Tuesday, January 21, 2014

The Kissing Sailor by Lawrence Verria and George Galdorisi



Why I Read It: My never-ending pursuit of every last story from World War II.

Summary: "The Mystery Behind the Photo That Ended World War II" (also the subtitle).

My Thoughts: It's one of those weird coincidences of history. After taking one of the most iconic photographs of the twentieth century, the photographer, Alfred Eisenstadt of Life magazine, never bothered to get the names of the sailor and (alleged) nurse who locked in an embrace on V-J Day, 1945 in Times Square. Let's face it - there was a lot of kissing going on in Times Square on that day, and in the tumult of activity, he probably figured such details would not be noteworthy. After all, the sailor and the nurse stood for just about everything that had to do with the day: passion, relief, and an unfathomable number of young Americans released from almost certain death in an invasion of mainland Japan.

So who were they? That's what the authors set out to find out.

There have been many pretenders to the crowns. Without picking sides, it's still correct to say so, as there can obviously only be one sailor and one nurse. And the authors make a point of stating that whether or not they are correct in their assertions, the many veterans who have come forward as "the" kissing sailor at least should be given the respect of being heard, after their service to and sacrifices for our country.

From the start, the authors' confidence is a bit overwhelming, so much so that it made me step back and say, "Well, now, they really have to convince me." Did they? I'm 95% convinced on the sailor, probably 100% on the "nurse" (who, if it really was her, was a dental assistant). There have been forensic studies conducted and testimonials shared from all concerned. The photographer made his choice of the nurse, and she carried that distinction to her death. But was she the one? Not according to the authors.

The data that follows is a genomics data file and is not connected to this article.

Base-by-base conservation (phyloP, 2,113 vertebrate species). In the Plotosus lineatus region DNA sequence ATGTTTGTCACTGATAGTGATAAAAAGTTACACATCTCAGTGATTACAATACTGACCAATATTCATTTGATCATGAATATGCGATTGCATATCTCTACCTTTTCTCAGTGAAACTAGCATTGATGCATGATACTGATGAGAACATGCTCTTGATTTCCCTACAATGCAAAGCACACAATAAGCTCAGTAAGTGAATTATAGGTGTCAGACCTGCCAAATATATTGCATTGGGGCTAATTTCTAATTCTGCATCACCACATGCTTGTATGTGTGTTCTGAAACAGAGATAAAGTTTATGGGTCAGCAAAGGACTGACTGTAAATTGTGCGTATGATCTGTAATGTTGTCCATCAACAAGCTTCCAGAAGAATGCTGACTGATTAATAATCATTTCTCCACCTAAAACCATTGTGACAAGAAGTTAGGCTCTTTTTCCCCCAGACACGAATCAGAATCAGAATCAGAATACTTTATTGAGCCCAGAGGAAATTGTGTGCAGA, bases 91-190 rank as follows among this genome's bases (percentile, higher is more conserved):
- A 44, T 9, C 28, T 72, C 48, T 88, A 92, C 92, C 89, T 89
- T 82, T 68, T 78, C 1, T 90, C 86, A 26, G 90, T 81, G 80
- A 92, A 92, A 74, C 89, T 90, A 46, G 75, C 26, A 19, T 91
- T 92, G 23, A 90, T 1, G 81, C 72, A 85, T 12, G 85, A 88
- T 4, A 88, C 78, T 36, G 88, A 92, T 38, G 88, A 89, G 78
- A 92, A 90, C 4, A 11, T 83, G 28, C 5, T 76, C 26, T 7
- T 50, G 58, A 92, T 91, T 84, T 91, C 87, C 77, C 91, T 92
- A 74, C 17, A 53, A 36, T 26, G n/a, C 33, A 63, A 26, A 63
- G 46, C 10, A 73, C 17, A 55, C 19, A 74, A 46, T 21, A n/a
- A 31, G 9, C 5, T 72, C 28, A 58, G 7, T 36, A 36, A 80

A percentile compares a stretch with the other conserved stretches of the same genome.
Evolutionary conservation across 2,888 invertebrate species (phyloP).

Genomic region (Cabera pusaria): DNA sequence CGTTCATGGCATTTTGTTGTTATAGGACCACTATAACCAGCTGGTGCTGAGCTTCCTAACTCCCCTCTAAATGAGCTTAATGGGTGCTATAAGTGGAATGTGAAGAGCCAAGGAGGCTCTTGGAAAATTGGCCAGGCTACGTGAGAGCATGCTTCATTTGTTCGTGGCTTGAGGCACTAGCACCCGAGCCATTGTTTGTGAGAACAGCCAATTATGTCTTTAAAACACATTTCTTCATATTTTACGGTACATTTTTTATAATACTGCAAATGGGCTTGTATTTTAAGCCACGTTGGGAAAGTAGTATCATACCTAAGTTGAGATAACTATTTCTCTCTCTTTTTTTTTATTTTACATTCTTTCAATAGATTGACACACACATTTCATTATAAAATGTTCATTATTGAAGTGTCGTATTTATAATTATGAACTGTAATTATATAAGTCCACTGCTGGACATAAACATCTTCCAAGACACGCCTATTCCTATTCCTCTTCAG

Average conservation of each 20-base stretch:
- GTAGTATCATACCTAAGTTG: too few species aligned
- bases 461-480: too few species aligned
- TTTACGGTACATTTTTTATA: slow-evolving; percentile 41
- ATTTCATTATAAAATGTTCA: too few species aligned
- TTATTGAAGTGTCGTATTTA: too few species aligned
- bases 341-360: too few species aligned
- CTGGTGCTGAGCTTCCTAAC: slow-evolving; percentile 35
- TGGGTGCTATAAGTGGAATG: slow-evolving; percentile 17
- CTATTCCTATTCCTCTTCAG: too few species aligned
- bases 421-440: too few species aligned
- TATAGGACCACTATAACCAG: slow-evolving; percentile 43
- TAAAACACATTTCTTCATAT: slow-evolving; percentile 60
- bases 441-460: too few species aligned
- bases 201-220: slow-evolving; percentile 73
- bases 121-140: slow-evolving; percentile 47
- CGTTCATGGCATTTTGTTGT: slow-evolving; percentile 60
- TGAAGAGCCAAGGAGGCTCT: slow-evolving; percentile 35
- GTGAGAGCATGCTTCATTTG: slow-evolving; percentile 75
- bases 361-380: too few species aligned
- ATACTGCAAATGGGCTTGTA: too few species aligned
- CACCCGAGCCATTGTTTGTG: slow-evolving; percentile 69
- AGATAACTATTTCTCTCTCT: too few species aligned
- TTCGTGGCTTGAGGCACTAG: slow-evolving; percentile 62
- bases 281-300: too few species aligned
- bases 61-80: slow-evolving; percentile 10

The authors write authoritatively, technically and succinctly. They bring out the pros and cons of each sailor claimant, including those of the man they ultimately choose, a point which I mentally considered early in the reading (would they detail the potential reasons why he was not the one, or shy away from them?). They bring Life magazine into the fold, in an almost personal way, calling the publishing giant out. After its initial call for the sailor to come forward (after which, Eisenstadt said, about 80 did so), Life stepped back and said that there would never be a conclusive answer to the question. Verria and Galdorisi believe there is one.